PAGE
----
On March 19, 2015, the Honorable Lewis T. Babcock entered an order to dismiss in part and to draw the case. [#7]. In that order, the court dismissed Mr. May’s claims against the BOP because any Bivens claims for damages against the BOP are barred by sovereign immunity. [Id. at 2]. In addition, the court found that any request for injunctive relief against BOP subordinate officials is impermissible, because an injunction against the individuals is essentially an injunction against the BOP to which the agency has not waived sovereign immunity. [Id.]. Accordingly, the only claims remaining in the Amended Complaint are Mr. May’s claims against Defendants Cordova and Santini, in their individual capacities. [Id.].

Mr. May filed a Motion for Summary Judgment on April 17, 2015. [#14]. He argues that he is entitled to judgment as a matter of law because the BOP violated its own written policies and standards regarding treatment of a prison who refuses to take a prescribed medication. [#14 at 3]. He alleges that there was no justification or legal basis to incarcerate him the “hole” for 28 days for refusing to take the Ivermectin medication which BOP attempted to administer to him as part of its efforts to treat a scabies outbreak at FPC. [Id.]. Defendants respond in opposition to the Motion for Summary Judgment that there is no evidence in the record to support a claim that they violated Mr. May’s constitutional rights by placing him in the Special Housing Unit as punishment for his refusal to take Ivermectin and that his placement there was in the nature of quarantine, not punishment. [#27 at 2]. They also argue that Mr. May’s claim about being denied adequate medical care because Defendants denied access to an EpiPen and Benadryl must fail because this amounts to a difference of opinions concerning medical treatment that does not rise to the level of an Eighth Amendment violation. [Id. at 6].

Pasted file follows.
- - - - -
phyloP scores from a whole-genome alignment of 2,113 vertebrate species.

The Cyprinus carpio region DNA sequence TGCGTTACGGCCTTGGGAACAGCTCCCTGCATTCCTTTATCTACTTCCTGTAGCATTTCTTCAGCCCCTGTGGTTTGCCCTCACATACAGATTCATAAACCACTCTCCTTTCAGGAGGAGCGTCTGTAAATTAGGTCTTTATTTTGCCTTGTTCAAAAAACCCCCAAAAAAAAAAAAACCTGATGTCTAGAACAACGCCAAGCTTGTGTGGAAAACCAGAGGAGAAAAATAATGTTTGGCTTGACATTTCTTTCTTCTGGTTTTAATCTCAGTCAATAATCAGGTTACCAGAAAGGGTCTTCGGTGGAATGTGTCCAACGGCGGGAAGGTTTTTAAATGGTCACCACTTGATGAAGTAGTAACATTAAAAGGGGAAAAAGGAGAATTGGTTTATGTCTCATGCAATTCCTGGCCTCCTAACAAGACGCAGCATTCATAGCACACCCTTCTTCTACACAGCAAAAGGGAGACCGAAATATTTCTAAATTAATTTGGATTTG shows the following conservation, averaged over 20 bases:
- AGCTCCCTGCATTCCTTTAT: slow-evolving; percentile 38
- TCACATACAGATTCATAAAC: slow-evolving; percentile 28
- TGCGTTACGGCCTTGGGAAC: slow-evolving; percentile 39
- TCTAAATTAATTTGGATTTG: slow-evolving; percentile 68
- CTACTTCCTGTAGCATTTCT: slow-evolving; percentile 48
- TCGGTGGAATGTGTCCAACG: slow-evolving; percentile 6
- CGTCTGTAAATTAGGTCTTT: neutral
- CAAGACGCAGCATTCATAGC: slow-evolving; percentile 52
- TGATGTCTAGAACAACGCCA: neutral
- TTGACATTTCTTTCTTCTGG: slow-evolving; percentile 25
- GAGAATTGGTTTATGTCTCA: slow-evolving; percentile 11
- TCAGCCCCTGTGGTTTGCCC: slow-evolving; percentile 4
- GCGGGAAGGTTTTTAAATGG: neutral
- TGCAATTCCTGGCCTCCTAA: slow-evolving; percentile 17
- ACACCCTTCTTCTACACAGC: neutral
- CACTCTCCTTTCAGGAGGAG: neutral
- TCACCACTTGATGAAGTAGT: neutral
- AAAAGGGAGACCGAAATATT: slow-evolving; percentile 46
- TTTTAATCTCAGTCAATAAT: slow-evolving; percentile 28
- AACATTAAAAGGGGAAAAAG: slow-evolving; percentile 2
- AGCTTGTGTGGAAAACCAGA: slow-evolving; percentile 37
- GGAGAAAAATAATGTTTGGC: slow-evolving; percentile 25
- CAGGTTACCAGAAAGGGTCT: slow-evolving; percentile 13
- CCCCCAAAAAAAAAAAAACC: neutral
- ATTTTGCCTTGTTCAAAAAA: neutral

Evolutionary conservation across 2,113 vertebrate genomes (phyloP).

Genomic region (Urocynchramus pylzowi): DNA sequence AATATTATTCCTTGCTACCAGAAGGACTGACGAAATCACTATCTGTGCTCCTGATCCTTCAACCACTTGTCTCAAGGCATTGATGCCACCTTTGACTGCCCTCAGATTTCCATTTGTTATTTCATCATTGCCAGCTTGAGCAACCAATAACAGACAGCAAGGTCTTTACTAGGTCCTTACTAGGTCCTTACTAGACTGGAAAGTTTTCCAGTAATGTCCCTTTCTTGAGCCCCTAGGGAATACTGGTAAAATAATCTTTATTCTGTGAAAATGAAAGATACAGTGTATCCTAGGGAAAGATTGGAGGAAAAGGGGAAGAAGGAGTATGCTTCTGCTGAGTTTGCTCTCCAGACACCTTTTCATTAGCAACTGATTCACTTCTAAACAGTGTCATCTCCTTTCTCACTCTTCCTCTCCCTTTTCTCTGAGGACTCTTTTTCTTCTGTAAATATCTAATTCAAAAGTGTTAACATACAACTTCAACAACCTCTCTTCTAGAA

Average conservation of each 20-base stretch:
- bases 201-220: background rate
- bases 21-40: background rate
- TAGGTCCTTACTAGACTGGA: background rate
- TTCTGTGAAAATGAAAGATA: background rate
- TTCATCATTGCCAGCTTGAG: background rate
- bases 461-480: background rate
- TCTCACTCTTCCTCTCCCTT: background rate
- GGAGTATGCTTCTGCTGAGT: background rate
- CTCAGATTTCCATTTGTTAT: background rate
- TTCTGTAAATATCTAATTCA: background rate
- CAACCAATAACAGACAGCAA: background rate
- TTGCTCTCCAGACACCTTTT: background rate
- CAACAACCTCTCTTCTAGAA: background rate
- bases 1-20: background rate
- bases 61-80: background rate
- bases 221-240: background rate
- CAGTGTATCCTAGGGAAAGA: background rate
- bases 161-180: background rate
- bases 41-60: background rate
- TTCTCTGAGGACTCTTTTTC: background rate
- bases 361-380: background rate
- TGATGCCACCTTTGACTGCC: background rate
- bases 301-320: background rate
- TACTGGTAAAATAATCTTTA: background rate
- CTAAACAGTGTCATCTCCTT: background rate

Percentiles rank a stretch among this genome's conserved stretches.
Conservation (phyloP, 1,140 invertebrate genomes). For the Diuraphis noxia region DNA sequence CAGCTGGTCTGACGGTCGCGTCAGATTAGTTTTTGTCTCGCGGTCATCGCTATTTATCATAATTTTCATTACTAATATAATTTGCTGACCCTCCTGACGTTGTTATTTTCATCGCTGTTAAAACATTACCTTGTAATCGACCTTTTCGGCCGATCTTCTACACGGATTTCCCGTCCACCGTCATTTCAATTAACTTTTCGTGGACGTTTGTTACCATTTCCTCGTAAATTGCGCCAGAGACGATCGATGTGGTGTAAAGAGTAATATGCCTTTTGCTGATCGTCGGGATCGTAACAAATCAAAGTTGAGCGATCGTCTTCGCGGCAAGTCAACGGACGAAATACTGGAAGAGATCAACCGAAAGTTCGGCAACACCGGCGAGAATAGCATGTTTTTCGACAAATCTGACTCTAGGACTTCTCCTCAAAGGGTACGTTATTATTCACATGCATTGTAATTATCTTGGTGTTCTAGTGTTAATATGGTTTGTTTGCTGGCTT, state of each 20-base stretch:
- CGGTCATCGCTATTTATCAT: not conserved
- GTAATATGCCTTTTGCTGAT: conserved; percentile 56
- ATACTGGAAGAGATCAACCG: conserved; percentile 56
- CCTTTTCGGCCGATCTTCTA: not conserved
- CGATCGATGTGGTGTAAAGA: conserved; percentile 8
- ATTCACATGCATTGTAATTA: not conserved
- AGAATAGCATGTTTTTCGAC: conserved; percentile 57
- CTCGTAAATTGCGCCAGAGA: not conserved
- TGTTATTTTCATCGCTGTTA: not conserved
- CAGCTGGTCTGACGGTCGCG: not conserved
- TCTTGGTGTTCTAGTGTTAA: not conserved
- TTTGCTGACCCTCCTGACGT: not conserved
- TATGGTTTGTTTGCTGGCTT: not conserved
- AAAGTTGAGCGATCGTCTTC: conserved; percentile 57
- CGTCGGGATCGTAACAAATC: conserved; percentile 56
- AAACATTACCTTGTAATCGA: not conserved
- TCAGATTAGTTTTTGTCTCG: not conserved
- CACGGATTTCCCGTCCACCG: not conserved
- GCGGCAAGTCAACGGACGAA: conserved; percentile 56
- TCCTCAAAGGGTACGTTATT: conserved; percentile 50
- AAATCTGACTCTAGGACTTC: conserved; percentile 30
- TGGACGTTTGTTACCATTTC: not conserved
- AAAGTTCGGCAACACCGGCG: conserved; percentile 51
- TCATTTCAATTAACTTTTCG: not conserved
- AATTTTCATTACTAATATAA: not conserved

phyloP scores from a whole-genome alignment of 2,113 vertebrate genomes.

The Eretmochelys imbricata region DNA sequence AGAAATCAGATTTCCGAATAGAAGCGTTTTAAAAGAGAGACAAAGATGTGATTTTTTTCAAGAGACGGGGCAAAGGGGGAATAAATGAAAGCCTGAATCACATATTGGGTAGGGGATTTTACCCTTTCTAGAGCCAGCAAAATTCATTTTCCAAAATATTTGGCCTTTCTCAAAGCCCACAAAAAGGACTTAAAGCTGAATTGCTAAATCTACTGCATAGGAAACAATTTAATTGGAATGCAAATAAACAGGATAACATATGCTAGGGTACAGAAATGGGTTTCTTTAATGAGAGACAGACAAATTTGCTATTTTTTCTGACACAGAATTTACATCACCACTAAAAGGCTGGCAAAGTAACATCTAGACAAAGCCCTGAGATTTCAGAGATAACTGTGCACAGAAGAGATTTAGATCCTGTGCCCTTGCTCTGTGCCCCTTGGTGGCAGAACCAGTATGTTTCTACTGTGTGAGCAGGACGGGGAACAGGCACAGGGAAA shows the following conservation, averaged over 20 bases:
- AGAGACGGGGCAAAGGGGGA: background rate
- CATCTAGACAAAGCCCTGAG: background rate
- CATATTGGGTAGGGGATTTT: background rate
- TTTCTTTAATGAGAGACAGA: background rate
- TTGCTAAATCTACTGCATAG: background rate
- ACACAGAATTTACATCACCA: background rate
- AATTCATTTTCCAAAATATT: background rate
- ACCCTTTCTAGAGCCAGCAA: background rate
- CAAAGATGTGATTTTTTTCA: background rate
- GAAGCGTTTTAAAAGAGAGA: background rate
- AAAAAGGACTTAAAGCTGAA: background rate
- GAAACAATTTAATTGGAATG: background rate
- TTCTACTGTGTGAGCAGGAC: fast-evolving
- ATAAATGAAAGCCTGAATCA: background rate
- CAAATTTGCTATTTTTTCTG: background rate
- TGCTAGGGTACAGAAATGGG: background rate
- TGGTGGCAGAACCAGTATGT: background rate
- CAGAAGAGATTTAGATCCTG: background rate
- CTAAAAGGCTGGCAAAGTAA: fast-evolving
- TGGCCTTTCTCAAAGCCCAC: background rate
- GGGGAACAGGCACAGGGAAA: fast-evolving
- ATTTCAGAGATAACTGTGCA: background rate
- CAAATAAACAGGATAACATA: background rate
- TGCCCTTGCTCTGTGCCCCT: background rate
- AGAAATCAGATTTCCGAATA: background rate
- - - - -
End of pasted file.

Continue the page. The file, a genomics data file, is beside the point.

Defendants filed a Motion to Dismiss on June 1, 2015. [#23]. In the Motion to Dismiss, they argue that the Amended Complaint should be dismissed because Mr. May fails to allege their personal participation in the events that he claims give rise to the constitutional violations at issue in this case. In his Response to Motion to Dismiss and Reply in Support of Summary Judgment filed on July 2, 2015, Mr. May responds by including several allegations regarding Defendant Cordova’s participation and arguing that the court should grant him leave to file an amended complaint. [#30 at 1, 5]. He concurrently filed a Motion for Leave of Court to File a First Amended Complaint[1] (“Motion to Amend”). [#31].

Through the Motion to Amend, Mr. May seeks to dismiss Dr. Santini as a Defendant and add Juan Segovia, the former administrator of the FPC, as a Defendant. [Id.]. Mr. May further states that he seeks to amend his complaint to address Defendants’ arguments in the Motion to Dismiss and plead personal participation of Mr. Cordova and Mr. Segovia. [Id.]. Mr. May also proposes amending his Amended Complaint to eliminate his second claim regarding access to Benadryl and an EpiPen and ...